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Some Useful Concurrency Classes and A Small Testbench

, 15 Jan 2007 CPOL
Useful concurrency classes and small test bench in C#
using System;
using System.Threading;
using System.Collections.Generic;
using NUnit.Framework;

using MPFramework.AppCore.QualityAssurance;
using MPFramework.AppCore.PlatformUtilities;
using MPFramework.AppCore.Manufacturing.SpecializedTypes;

namespace MPFramework.AppCore.MultiProcessing
{
	#region Delegates for Testing Utilities
	/// <summary>
	/// This delegate is used to implement a wrapper for a caller for delegated
	/// Int32 operations. It accepts a delegate that performs a binary operation
	/// on Int32 variables. A source of data and a writable target to be modified
	/// by the operation are also provided as arguments. The delegate is used in
	/// various experiments regarding concurrent access to the writable target.
	/// </summary>
	/// <param name="target">
	/// This is the output target of the operation. It is typically accessed concurrently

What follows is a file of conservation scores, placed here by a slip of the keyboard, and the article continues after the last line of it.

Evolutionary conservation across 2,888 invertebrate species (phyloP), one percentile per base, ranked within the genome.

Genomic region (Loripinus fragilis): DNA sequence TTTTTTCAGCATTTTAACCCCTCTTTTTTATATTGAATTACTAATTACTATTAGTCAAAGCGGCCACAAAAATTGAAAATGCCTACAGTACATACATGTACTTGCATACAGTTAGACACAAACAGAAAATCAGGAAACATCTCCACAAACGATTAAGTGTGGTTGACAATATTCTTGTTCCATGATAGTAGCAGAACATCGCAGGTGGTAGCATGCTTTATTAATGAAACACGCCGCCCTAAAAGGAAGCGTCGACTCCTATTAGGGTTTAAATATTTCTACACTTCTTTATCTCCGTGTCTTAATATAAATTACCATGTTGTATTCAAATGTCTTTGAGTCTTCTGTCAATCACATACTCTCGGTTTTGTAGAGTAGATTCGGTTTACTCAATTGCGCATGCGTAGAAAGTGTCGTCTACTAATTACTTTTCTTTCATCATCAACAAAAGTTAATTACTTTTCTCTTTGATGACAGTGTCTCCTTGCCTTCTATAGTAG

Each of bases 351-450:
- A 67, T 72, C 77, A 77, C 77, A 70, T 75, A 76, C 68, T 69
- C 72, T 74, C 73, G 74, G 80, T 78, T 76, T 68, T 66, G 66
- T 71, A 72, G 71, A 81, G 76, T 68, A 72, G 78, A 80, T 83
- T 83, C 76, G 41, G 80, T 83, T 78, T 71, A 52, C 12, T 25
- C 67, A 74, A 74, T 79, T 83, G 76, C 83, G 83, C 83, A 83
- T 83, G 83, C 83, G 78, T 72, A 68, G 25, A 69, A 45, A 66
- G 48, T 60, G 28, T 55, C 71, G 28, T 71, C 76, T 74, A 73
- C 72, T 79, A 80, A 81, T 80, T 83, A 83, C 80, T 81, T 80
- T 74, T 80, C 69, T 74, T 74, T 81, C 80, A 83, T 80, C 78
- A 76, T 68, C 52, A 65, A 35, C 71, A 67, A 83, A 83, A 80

/// by multiple <see cref="System.Threading.Thread"/>s to evaluate concurrency
	/// issues.
	/// </param>
	/// <param name="source">
	/// This is the source of the operation. It is used to somehow modify the target.
	/// An example would be an integer to add to the target.
	/// </param>
	/// <param name="oP">
	/// This is the delegate that performs the integer operation. Again, a simple
	/// example would be an addition operation.
	/// </param>
	/// <param name="lastValue">
	/// This is the original value that was contained in the target if there were
	/// no collisions. If there were collisions (another Thread snuck in and modified
	/// the value <see paramref="target"/> during the operation) the last updated